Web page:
Why doesn’t Joe Biden want to talk about the Supreme Court?
Change the subject? If Biden thought it would help him beat Trump, he would be eager to change the subject. But he knows the coming Supreme Court battle is a shot in the arm for Trump’s campaign — and a mortal danger to his.
In 2016, exit polls showed that Trump trounced Hillary Clinton by 15 points among voters for whom the Supreme Court was the most important issue, 56 to 41 percent. And it was the top issue for a lot of voters. Twenty-six percent of Trump voters — about 16.4 million people — reported that the court was the most important factor in their decision, compared with just 18 percent of Clinton voters. In an election that Trump won by about 78,000 votes in Pennsylvania, Wisconsin and Michigan, these voters arguably put him in the Oval Office.
But Trump’s success in transforming the judiciary — securing the Supreme Court’s conservative majority and confirming more than 200 lower-court judges — meant judicial appointments were shaping up to be a weaker argument in 2020. Not anymore. A bruising fight over replacing Ginsburg just weeks before Election Day could prove just as decisive in Trump’s quest for a second term.
In 2016, Trump put out a list of candidates for the Supreme Court, and this month he released a new list for 2020. Biden is refusing to do the same. Why? He has said he plans to put a Black woman on the court, so he must have some names in mind. Indeed, Biden said in June, “We are putting together a list of a group of African American women who are qualified and have the experience to be on the court.” Why not share that list with voters as Trump has? Simple. Because Biden knows that doing so will help Trump. But Biden’s position is unsustainable. He says he should be allowed to pick Ginsburg’s successor but won’t say who his nominee might be.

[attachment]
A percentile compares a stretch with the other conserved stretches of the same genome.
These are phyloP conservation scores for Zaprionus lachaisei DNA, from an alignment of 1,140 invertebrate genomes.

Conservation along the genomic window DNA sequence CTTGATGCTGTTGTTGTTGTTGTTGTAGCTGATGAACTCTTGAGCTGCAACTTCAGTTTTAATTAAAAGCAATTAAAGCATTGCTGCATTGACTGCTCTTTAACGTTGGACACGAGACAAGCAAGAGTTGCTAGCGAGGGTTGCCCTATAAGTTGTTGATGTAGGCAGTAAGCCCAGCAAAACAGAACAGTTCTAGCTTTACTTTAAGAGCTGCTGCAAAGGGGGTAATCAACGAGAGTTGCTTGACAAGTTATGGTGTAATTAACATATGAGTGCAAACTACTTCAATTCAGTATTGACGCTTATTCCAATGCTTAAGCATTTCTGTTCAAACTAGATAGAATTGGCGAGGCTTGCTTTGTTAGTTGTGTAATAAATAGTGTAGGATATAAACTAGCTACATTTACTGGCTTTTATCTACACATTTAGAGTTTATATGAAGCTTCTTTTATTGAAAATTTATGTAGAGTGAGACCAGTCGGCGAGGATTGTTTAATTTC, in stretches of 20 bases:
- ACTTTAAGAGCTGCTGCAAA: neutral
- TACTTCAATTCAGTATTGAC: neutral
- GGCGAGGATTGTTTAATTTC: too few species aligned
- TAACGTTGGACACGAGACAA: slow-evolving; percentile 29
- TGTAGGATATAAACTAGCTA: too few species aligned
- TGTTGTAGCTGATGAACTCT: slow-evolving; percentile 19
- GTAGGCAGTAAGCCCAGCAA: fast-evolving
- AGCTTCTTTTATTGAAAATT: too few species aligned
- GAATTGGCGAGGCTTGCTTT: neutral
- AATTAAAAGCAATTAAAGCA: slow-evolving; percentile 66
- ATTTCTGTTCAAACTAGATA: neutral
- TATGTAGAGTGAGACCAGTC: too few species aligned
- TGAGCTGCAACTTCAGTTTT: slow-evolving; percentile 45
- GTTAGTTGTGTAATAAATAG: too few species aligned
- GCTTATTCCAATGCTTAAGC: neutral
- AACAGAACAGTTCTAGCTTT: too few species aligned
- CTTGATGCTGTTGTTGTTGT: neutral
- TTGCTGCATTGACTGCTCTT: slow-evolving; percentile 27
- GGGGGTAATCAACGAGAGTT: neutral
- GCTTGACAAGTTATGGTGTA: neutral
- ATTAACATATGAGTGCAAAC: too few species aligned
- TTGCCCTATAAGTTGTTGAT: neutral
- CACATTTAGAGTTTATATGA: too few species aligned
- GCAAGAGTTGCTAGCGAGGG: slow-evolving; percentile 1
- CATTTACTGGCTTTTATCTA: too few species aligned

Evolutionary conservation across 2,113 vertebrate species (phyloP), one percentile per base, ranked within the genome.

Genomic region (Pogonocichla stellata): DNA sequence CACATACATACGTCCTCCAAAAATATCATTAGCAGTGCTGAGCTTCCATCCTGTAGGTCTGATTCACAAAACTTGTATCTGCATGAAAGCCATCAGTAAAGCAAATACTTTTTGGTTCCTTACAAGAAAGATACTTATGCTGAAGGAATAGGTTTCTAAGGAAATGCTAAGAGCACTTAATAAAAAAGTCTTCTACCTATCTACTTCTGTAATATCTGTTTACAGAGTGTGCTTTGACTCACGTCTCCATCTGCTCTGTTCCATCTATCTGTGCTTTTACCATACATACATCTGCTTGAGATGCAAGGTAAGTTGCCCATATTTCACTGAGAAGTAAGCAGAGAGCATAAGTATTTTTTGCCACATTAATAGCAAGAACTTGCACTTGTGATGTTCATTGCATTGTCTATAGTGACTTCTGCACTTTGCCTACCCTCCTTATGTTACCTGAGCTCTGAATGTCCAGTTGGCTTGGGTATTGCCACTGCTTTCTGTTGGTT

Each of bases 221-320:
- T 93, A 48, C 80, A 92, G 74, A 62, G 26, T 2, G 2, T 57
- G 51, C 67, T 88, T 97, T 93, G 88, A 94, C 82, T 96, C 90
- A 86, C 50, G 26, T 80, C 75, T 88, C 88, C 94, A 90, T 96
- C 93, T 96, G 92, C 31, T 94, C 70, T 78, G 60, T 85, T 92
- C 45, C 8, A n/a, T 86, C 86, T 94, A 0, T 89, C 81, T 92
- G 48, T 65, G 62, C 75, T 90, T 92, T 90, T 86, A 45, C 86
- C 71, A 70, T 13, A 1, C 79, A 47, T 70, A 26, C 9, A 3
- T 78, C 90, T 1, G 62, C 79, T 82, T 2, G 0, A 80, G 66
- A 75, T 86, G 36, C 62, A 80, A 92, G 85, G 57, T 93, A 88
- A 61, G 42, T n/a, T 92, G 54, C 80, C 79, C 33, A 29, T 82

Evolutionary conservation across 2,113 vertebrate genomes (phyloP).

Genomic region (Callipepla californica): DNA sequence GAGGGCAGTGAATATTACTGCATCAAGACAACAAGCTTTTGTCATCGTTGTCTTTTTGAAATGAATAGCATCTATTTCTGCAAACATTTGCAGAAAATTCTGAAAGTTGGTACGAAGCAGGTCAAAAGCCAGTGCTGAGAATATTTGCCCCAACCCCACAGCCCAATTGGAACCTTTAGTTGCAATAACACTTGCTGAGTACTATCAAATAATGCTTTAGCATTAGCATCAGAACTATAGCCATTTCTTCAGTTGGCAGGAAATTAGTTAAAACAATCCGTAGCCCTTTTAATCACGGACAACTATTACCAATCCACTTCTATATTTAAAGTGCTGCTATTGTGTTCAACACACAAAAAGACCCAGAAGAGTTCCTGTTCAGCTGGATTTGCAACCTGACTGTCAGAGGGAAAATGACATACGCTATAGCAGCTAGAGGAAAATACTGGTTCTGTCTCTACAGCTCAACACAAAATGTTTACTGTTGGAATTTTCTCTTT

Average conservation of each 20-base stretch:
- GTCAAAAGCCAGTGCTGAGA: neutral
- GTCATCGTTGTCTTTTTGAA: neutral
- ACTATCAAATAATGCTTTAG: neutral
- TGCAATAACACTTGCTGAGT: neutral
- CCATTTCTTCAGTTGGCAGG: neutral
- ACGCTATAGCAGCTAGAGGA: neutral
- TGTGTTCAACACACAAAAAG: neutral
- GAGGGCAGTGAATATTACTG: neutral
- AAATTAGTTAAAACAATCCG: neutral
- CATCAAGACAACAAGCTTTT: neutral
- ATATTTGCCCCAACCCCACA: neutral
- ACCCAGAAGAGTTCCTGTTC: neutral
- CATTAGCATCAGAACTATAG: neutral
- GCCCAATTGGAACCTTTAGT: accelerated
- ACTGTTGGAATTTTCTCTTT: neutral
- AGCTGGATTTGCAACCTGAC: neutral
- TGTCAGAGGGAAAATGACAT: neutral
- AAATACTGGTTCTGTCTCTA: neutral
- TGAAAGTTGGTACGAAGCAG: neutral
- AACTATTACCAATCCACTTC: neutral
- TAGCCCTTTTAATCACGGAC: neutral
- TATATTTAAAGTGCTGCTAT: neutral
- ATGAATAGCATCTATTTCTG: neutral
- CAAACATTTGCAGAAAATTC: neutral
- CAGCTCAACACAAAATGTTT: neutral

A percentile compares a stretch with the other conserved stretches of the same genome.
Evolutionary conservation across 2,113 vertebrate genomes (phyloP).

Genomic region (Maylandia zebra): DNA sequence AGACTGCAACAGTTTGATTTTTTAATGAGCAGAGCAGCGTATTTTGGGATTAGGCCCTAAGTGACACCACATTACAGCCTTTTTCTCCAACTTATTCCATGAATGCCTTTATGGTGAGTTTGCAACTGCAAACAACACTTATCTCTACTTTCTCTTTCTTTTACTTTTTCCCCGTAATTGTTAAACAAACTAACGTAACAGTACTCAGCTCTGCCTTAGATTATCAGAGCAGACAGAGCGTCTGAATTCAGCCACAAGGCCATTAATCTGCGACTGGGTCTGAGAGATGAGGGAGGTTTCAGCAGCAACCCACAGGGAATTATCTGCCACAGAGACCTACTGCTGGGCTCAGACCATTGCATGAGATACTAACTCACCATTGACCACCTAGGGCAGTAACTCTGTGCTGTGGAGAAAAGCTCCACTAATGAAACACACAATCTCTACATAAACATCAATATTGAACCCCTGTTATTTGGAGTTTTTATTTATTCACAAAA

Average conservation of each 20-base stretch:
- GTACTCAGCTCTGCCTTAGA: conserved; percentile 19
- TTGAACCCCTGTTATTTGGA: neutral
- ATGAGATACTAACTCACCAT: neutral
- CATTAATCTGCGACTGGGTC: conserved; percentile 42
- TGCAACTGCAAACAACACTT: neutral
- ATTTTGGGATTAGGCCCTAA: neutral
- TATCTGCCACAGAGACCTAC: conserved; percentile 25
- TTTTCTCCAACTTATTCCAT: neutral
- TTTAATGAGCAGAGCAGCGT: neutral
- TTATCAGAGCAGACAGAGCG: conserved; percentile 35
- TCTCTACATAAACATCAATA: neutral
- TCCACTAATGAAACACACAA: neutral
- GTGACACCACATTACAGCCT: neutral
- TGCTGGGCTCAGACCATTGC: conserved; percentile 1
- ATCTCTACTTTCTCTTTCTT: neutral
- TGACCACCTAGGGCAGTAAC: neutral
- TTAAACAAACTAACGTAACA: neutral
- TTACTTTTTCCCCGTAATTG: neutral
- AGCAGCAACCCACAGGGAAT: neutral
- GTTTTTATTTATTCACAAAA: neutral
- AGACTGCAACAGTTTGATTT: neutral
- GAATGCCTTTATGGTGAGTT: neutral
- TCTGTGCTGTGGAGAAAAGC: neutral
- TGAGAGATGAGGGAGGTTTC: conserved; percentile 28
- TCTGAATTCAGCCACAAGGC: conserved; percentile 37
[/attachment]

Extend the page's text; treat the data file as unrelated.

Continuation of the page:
Similarly, Biden can’t continue to dodge questions about court packing. The fact is, many Democrats supported packing the court long before Ginsburg died. Even if she had survived into Biden’s potential first term, and Justice Stephen G. Breyer retired, confirming both of their successors would not have altered the ideological makeup of the court. Democrats likely would not be satisfied simply swapping out liberal justices. They would have used Merrick Garland’s “stolen” seat as a pretext to install a liberal majority. Now Ginsburg’s “stolen” seat will provide the excuse.
But they can’t do it without President Biden’s signature. He will have to take a position on whether he will pack the court. He is reluctant to do so because if he says no, then he will dispirit his base; and if he says yes, then he will drive reluctant Trump voters for whom the Supreme Court is a deciding issue into Trump’s arms once again.
Exit polls in 2016 showed 20 percent of Trump’s voters didn’t like him. Democrats were hoping these were “Never Hillary” voters who would cut Democrats' way when she was not on the ballot. But the Supreme Court battle has thrown a wrench in their plans. Many reluctant Trump voters cast their ballots for the president precisely because of the Supreme Court. And they were pleased with his appointments. Polls showed that 86 percent of reluctant Trump voters supported his nomination of Neil M. Gorsuch, for example. The debate over court packing, combined with the coming smear campaign against Trump’s nominee, could drive many of these reluctant Trump voters back into the president’s camp.
Democrats need to be careful. In 2018, their ruthless assault on Brett M. Kavanaugh cost them their chance to regain control of the Senate. Democratic Sens. Heidi Heitkamp (N.D.), Joe Donnelly (Ind.) and Claire McCaskill (Mo.) were thrown out of office by voters furious over their party’s campaign of character assassination against Kavanaugh. In a year when Democrats succeeded in retaking the House, voters expanded the GOP’s Senate majority by two seats — giving Republicans the mandate they now claim to confirm Ginsburg’s successor.
If Democrats carry out a similar hit job on Trump’s next nominee, while Biden refuses to say whom he would appoint and whether he would pack the Supreme Court, it might cost them the White House.